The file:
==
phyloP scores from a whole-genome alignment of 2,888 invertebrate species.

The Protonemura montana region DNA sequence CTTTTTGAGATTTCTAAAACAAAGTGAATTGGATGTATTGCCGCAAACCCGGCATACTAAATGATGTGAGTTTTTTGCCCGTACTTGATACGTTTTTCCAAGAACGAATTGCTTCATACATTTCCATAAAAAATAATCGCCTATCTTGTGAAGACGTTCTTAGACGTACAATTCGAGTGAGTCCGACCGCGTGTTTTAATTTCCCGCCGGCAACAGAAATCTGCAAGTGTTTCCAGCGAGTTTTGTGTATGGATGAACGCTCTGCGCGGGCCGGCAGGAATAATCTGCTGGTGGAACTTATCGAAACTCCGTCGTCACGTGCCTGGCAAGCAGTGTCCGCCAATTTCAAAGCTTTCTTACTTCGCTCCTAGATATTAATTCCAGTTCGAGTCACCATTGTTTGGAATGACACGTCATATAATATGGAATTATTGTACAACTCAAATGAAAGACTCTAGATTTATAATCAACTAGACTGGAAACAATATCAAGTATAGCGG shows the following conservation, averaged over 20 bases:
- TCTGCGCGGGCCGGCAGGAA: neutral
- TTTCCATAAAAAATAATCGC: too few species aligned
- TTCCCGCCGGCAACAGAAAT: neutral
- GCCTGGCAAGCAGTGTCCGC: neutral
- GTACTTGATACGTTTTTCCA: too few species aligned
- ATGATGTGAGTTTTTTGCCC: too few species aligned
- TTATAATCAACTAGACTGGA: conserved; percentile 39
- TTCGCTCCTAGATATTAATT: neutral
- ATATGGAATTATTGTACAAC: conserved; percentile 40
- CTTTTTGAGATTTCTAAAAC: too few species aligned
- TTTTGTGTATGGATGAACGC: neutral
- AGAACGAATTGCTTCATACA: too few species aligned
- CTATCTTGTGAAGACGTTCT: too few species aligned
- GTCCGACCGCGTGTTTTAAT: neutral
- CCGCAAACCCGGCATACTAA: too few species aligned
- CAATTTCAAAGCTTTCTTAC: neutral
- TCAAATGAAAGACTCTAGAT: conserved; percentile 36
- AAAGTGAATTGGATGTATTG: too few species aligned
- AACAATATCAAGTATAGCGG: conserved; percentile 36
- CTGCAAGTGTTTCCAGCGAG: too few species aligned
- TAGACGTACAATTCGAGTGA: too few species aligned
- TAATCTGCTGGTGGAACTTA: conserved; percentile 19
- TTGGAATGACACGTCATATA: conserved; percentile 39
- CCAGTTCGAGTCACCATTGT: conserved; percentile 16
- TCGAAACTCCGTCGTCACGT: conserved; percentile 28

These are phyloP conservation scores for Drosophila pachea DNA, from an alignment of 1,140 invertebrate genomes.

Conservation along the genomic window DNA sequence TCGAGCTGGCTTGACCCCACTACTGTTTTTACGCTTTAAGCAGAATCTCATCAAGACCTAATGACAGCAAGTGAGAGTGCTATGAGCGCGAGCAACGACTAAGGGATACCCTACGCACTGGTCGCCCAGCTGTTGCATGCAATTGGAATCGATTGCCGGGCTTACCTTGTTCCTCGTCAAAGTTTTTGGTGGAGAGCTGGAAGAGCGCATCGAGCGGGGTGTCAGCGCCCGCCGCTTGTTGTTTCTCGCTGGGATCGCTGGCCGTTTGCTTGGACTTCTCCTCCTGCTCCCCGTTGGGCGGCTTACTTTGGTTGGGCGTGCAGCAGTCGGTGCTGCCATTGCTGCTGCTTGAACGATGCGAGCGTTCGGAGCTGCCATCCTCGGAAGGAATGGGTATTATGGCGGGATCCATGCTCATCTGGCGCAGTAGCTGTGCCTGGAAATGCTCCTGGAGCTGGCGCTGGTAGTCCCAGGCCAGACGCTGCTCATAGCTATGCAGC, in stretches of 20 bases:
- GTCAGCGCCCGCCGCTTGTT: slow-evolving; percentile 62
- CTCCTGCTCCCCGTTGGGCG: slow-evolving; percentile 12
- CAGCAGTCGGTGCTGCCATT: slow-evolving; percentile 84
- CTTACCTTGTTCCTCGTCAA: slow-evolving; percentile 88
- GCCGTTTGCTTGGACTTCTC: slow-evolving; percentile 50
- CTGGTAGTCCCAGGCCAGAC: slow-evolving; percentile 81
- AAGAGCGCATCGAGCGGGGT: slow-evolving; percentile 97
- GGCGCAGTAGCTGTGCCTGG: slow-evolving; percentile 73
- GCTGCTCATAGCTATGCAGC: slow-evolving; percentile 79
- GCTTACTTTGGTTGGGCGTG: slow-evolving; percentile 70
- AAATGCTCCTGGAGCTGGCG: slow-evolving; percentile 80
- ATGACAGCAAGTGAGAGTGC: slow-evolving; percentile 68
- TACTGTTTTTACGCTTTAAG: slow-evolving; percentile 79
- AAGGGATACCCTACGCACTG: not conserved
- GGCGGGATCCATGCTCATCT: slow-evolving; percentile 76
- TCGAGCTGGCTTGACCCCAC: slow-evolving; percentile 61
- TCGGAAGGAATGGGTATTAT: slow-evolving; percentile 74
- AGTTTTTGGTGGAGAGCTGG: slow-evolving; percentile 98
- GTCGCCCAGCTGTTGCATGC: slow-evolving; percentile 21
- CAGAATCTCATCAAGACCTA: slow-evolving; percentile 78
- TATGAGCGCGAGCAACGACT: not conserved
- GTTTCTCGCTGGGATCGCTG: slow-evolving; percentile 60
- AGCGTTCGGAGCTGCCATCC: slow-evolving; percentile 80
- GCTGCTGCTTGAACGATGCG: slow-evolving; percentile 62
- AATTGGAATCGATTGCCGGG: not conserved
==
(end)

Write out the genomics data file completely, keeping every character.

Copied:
phyloP scores from a whole-genome alignment of 2,888 invertebrate species.

The Protonemura montana region DNA sequence CTTTTTGAGATTTCTAAAACAAAGTGAATTGGATGTATTGCCGCAAACCCGGCATACTAAATGATGTGAGTTTTTTGCCCGTACTTGATACGTTTTTCCAAGAACGAATTGCTTCATACATTTCCATAAAAAATAATCGCCTATCTTGTGAAGACGTTCTTAGACGTACAATTCGAGTGAGTCCGACCGCGTGTTTTAATTTCCCGCCGGCAACAGAAATCTGCAAGTGTTTCCAGCGAGTTTTGTGTATGGATGAACGCTCTGCGCGGGCCGGCAGGAATAATCTGCTGGTGGAACTTATCGAAACTCCGTCGTCACGTGCCTGGCAAGCAGTGTCCGCCAATTTCAAAGCTTTCTTACTTCGCTCCTAGATATTAATTCCAGTTCGAGTCACCATTGTTTGGAATGACACGTCATATAATATGGAATTATTGTACAACTCAAATGAAAGACTCTAGATTTATAATCAACTAGACTGGAAACAATATCAAGTATAGCGG shows the following conservation, averaged over 20 bases:
- TCTGCGCGGGCCGGCAGGAA: neutral
- TTTCCATAAAAAATAATCGC: too few species aligned
- TTCCCGCCGGCAACAGAAAT: neutral
- GCCTGGCAAGCAGTGTCCGC: neutral
- GTACTTGATACGTTTTTCCA: too few species aligned
- ATGATGTGAGTTTTTTGCCC: too few species aligned
- TTATAATCAACTAGACTGGA: conserved; percentile 39
- TTCGCTCCTAGATATTAATT: neutral
- ATATGGAATTATTGTACAAC: conserved; percentile 40
- CTTTTTGAGATTTCTAAAAC: too few species aligned
- TTTTGTGTATGGATGAACGC: neutral
- AGAACGAATTGCTTCATACA: too few species aligned
- CTATCTTGTGAAGACGTTCT: too few species aligned
- GTCCGACCGCGTGTTTTAAT: neutral
- CCGCAAACCCGGCATACTAA: too few species aligned
- CAATTTCAAAGCTTTCTTAC: neutral
- TCAAATGAAAGACTCTAGAT: conserved; percentile 36
- AAAGTGAATTGGATGTATTG: too few species aligned
- AACAATATCAAGTATAGCGG: conserved; percentile 36
- CTGCAAGTGTTTCCAGCGAG: too few species aligned
- TAGACGTACAATTCGAGTGA: too few species aligned
- TAATCTGCTGGTGGAACTTA: conserved; percentile 19
- TTGGAATGACACGTCATATA: conserved; percentile 39
- CCAGTTCGAGTCACCATTGT: conserved; percentile 16
- TCGAAACTCCGTCGTCACGT: conserved; percentile 28

These are phyloP conservation scores for Drosophila pachea DNA, from an alignment of 1,140 invertebrate genomes.

Conservation along the genomic window DNA sequence TCGAGCTGGCTTGACCCCACTACTGTTTTTACGCTTTAAGCAGAATCTCATCAAGACCTAATGACAGCAAGTGAGAGTGCTATGAGCGCGAGCAACGACTAAGGGATACCCTACGCACTGGTCGCCCAGCTGTTGCATGCAATTGGAATCGATTGCCGGGCTTACCTTGTTCCTCGTCAAAGTTTTTGGTGGAGAGCTGGAAGAGCGCATCGAGCGGGGTGTCAGCGCCCGCCGCTTGTTGTTTCTCGCTGGGATCGCTGGCCGTTTGCTTGGACTTCTCCTCCTGCTCCCCGTTGGGCGGCTTACTTTGGTTGGGCGTGCAGCAGTCGGTGCTGCCATTGCTGCTGCTTGAACGATGCGAGCGTTCGGAGCTGCCATCCTCGGAAGGAATGGGTATTATGGCGGGATCCATGCTCATCTGGCGCAGTAGCTGTGCCTGGAAATGCTCCTGGAGCTGGCGCTGGTAGTCCCAGGCCAGACGCTGCTCATAGCTATGCAGC, in stretches of 20 bases:
- GTCAGCGCCCGCCGCTTGTT: slow-evolving; percentile 62
- CTCCTGCTCCCCGTTGGGCG: slow-evolving; percentile 12
- CAGCAGTCGGTGCTGCCATT: slow-evolving; percentile 84
- CTTACCTTGTTCCTCGTCAA: slow-evolving; percentile 88
- GCCGTTTGCTTGGACTTCTC: slow-evolving; percentile 50
- CTGGTAGTCCCAGGCCAGAC: slow-evolving; percentile 81
- AAGAGCGCATCGAGCGGGGT: slow-evolving; percentile 97
- GGCGCAGTAGCTGTGCCTGG: slow-evolving; percentile 73
- GCTGCTCATAGCTATGCAGC: slow-evolving; percentile 79
- GCTTACTTTGGTTGGGCGTG: slow-evolving; percentile 70
- AAATGCTCCTGGAGCTGGCG: slow-evolving; percentile 80
- ATGACAGCAAGTGAGAGTGC: slow-evolving; percentile 68
- TACTGTTTTTACGCTTTAAG: slow-evolving; percentile 79
- AAGGGATACCCTACGCACTG: not conserved
- GGCGGGATCCATGCTCATCT: slow-evolving; percentile 76
- TCGAGCTGGCTTGACCCCAC: slow-evolving; percentile 61
- TCGGAAGGAATGGGTATTAT: slow-evolving; percentile 74
- AGTTTTTGGTGGAGAGCTGG: slow-evolving; percentile 98
- GTCGCCCAGCTGTTGCATGC: slow-evolving; percentile 21
- CAGAATCTCATCAAGACCTA: slow-evolving; percentile 78
- TATGAGCGCGAGCAACGACT: not conserved
- GTTTCTCGCTGGGATCGCTG: slow-evolving; percentile 60
- AGCGTTCGGAGCTGCCATCC: slow-evolving; percentile 80
- GCTGCTGCTTGAACGATGCG: slow-evolving; percentile 62
- AATTGGAATCGATTGCCGGG: not conserved